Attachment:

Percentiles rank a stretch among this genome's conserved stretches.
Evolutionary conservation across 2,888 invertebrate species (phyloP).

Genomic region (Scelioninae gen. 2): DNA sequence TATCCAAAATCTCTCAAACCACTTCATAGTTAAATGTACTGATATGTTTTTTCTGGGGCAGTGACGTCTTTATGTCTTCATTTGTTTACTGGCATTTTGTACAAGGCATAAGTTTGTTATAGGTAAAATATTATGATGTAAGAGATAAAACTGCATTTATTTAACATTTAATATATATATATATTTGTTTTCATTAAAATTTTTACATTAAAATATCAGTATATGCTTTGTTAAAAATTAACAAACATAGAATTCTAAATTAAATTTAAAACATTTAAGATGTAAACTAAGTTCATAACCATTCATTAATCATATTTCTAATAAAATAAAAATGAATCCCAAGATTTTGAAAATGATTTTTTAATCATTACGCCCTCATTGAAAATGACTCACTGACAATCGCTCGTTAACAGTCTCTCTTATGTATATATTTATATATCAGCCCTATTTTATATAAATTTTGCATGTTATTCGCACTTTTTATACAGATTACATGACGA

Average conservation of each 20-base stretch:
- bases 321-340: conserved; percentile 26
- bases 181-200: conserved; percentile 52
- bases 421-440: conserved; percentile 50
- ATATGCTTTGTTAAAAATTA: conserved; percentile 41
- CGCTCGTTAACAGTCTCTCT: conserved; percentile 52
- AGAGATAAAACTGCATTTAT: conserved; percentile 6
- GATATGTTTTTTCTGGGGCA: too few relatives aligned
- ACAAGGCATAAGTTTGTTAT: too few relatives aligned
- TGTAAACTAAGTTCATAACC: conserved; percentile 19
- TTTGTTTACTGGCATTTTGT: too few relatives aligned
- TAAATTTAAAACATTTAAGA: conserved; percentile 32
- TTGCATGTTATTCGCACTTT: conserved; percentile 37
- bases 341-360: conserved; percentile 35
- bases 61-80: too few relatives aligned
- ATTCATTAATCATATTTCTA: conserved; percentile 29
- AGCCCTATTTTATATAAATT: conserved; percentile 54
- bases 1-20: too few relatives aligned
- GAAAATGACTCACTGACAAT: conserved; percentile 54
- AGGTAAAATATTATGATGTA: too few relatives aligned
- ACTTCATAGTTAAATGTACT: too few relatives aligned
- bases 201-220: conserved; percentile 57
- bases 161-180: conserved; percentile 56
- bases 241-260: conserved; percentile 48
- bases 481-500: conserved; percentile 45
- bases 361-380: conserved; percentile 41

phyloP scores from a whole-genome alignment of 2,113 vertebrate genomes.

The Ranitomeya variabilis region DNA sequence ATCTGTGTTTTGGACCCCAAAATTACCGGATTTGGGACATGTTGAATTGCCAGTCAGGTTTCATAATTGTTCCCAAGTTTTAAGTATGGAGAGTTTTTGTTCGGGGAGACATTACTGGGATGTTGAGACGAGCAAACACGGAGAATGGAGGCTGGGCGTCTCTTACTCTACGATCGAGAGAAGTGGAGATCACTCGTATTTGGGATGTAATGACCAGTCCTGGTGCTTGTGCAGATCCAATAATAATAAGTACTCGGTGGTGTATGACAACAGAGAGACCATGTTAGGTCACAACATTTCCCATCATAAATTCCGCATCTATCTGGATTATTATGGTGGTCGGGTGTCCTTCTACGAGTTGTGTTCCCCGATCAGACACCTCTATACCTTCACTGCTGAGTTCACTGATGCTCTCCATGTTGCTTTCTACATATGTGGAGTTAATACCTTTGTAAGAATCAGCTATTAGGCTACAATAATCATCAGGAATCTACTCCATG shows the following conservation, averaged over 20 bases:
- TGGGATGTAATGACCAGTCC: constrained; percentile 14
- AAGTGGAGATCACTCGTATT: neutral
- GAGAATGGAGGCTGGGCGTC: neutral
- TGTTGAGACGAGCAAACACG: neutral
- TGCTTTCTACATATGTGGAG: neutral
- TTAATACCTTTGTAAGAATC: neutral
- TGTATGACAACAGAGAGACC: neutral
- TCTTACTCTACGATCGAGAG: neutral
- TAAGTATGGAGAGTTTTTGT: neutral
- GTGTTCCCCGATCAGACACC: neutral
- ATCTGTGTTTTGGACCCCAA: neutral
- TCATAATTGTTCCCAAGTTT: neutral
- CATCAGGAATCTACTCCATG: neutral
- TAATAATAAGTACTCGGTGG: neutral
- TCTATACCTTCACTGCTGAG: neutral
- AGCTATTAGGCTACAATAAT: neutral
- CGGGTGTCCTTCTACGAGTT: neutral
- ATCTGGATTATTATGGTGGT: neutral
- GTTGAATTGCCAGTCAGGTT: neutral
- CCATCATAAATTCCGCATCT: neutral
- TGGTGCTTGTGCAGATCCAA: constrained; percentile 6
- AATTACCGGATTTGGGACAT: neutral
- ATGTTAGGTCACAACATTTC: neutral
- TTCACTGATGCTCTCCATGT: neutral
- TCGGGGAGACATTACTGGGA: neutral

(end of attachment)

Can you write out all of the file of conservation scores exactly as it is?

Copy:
Percentiles rank a stretch among this genome's conserved stretches.
Evolutionary conservation across 2,888 invertebrate species (phyloP).

Genomic region (Scelioninae gen. 2): DNA sequence TATCCAAAATCTCTCAAACCACTTCATAGTTAAATGTACTGATATGTTTTTTCTGGGGCAGTGACGTCTTTATGTCTTCATTTGTTTACTGGCATTTTGTACAAGGCATAAGTTTGTTATAGGTAAAATATTATGATGTAAGAGATAAAACTGCATTTATTTAACATTTAATATATATATATATTTGTTTTCATTAAAATTTTTACATTAAAATATCAGTATATGCTTTGTTAAAAATTAACAAACATAGAATTCTAAATTAAATTTAAAACATTTAAGATGTAAACTAAGTTCATAACCATTCATTAATCATATTTCTAATAAAATAAAAATGAATCCCAAGATTTTGAAAATGATTTTTTAATCATTACGCCCTCATTGAAAATGACTCACTGACAATCGCTCGTTAACAGTCTCTCTTATGTATATATTTATATATCAGCCCTATTTTATATAAATTTTGCATGTTATTCGCACTTTTTATACAGATTACATGACGA

Average conservation of each 20-base stretch:
- bases 321-340: conserved; percentile 26
- bases 181-200: conserved; percentile 52
- bases 421-440: conserved; percentile 50
- ATATGCTTTGTTAAAAATTA: conserved; percentile 41
- CGCTCGTTAACAGTCTCTCT: conserved; percentile 52
- AGAGATAAAACTGCATTTAT: conserved; percentile 6
- GATATGTTTTTTCTGGGGCA: too few relatives aligned
- ACAAGGCATAAGTTTGTTAT: too few relatives aligned
- TGTAAACTAAGTTCATAACC: conserved; percentile 19
- TTTGTTTACTGGCATTTTGT: too few relatives aligned
- TAAATTTAAAACATTTAAGA: conserved; percentile 32
- TTGCATGTTATTCGCACTTT: conserved; percentile 37
- bases 341-360: conserved; percentile 35
- bases 61-80: too few relatives aligned
- ATTCATTAATCATATTTCTA: conserved; percentile 29
- AGCCCTATTTTATATAAATT: conserved; percentile 54
- bases 1-20: too few relatives aligned
- GAAAATGACTCACTGACAAT: conserved; percentile 54
- AGGTAAAATATTATGATGTA: too few relatives aligned
- ACTTCATAGTTAAATGTACT: too few relatives aligned
- bases 201-220: conserved; percentile 57
- bases 161-180: conserved; percentile 56
- bases 241-260: conserved; percentile 48
- bases 481-500: conserved; percentile 45
- bases 361-380: conserved; percentile 41

phyloP scores from a whole-genome alignment of 2,113 vertebrate genomes.

The Ranitomeya variabilis region DNA sequence ATCTGTGTTTTGGACCCCAAAATTACCGGATTTGGGACATGTTGAATTGCCAGTCAGGTTTCATAATTGTTCCCAAGTTTTAAGTATGGAGAGTTTTTGTTCGGGGAGACATTACTGGGATGTTGAGACGAGCAAACACGGAGAATGGAGGCTGGGCGTCTCTTACTCTACGATCGAGAGAAGTGGAGATCACTCGTATTTGGGATGTAATGACCAGTCCTGGTGCTTGTGCAGATCCAATAATAATAAGTACTCGGTGGTGTATGACAACAGAGAGACCATGTTAGGTCACAACATTTCCCATCATAAATTCCGCATCTATCTGGATTATTATGGTGGTCGGGTGTCCTTCTACGAGTTGTGTTCCCCGATCAGACACCTCTATACCTTCACTGCTGAGTTCACTGATGCTCTCCATGTTGCTTTCTACATATGTGGAGTTAATACCTTTGTAAGAATCAGCTATTAGGCTACAATAATCATCAGGAATCTACTCCATG shows the following conservation, averaged over 20 bases:
- TGGGATGTAATGACCAGTCC: constrained; percentile 14
- AAGTGGAGATCACTCGTATT: neutral
- GAGAATGGAGGCTGGGCGTC: neutral
- TGTTGAGACGAGCAAACACG: neutral
- TGCTTTCTACATATGTGGAG: neutral
- TTAATACCTTTGTAAGAATC: neutral
- TGTATGACAACAGAGAGACC: neutral
- TCTTACTCTACGATCGAGAG: neutral
- TAAGTATGGAGAGTTTTTGT: neutral
- GTGTTCCCCGATCAGACACC: neutral
- ATCTGTGTTTTGGACCCCAA: neutral
- TCATAATTGTTCCCAAGTTT: neutral
- CATCAGGAATCTACTCCATG: neutral
- TAATAATAAGTACTCGGTGG: neutral
- TCTATACCTTCACTGCTGAG: neutral
- AGCTATTAGGCTACAATAAT: neutral
- CGGGTGTCCTTCTACGAGTT: neutral
- ATCTGGATTATTATGGTGGT: neutral
- GTTGAATTGCCAGTCAGGTT: neutral
- CCATCATAAATTCCGCATCT: neutral
- TGGTGCTTGTGCAGATCCAA: constrained; percentile 6
- AATTACCGGATTTGGGACAT: neutral
- ATGTTAGGTCACAACATTTC: neutral
- TTCACTGATGCTCTCCATGT: neutral
- TCGGGGAGACATTACTGGGA: neutral